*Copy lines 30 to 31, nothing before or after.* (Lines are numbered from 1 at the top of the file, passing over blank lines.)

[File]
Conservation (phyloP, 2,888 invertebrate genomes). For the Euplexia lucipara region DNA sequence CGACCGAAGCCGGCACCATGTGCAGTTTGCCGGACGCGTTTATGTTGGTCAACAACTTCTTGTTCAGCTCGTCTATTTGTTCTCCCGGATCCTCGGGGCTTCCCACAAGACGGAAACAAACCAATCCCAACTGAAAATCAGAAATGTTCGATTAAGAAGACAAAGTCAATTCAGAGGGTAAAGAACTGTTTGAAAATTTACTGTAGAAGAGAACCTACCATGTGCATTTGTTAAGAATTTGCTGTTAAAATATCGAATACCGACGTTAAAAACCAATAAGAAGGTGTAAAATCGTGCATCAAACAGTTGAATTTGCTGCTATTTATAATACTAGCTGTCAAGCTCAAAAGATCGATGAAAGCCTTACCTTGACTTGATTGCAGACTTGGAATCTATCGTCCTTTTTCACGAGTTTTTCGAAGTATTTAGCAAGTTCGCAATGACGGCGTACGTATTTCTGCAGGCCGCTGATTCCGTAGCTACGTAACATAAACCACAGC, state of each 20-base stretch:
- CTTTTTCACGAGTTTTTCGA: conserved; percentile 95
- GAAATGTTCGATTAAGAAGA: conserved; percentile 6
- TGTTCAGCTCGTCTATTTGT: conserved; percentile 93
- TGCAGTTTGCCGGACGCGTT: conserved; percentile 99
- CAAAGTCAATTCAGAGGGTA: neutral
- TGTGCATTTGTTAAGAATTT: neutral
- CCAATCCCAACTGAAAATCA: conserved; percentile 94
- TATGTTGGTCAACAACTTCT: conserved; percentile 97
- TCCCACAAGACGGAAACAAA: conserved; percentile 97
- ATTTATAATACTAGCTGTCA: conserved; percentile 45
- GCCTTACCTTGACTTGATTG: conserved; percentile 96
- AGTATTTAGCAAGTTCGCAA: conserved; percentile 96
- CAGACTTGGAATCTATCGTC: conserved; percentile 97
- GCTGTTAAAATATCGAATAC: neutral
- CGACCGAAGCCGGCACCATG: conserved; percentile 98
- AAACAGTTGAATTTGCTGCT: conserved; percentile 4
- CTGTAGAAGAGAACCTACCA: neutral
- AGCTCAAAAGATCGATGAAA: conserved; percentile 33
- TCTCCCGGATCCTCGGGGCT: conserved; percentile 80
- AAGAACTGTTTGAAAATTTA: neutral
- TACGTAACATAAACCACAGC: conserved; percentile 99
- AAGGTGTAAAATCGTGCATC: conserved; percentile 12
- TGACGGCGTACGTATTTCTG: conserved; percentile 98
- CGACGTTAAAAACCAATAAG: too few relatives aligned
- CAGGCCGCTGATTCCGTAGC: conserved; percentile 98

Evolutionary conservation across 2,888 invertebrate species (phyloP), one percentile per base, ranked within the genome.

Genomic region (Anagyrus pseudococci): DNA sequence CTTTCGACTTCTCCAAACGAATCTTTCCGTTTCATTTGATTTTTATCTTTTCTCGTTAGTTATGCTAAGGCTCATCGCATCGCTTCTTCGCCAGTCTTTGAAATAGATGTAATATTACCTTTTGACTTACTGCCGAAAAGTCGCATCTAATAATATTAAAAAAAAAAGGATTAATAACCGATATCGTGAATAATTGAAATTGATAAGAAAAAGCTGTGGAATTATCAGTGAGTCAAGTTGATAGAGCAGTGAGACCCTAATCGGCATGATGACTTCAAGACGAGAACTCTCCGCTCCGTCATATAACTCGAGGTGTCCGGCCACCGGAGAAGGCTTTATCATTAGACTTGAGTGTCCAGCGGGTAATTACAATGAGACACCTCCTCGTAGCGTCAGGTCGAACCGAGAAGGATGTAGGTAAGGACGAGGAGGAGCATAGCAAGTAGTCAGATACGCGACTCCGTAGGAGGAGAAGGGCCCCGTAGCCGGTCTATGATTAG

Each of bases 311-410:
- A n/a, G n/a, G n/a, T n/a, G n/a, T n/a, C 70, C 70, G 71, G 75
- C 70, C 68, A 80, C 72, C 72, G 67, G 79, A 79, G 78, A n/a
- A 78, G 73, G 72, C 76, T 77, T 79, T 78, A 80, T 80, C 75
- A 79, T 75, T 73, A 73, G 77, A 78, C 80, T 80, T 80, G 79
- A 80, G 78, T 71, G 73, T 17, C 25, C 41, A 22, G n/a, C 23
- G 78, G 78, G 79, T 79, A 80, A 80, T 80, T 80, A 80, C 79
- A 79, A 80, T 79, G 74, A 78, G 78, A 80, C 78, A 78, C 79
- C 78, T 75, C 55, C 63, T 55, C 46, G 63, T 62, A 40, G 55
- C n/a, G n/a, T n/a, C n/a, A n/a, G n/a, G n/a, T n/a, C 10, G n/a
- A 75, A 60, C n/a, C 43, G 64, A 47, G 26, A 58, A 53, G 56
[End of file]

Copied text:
- A n/a, G n/a, G n/a, T n/a, G n/a, T n/a, C 70, C 70, G 71, G 75
- C 70, C 68, A 80, C 72, C 72, G 67, G 79, A 79, G 78, A n/a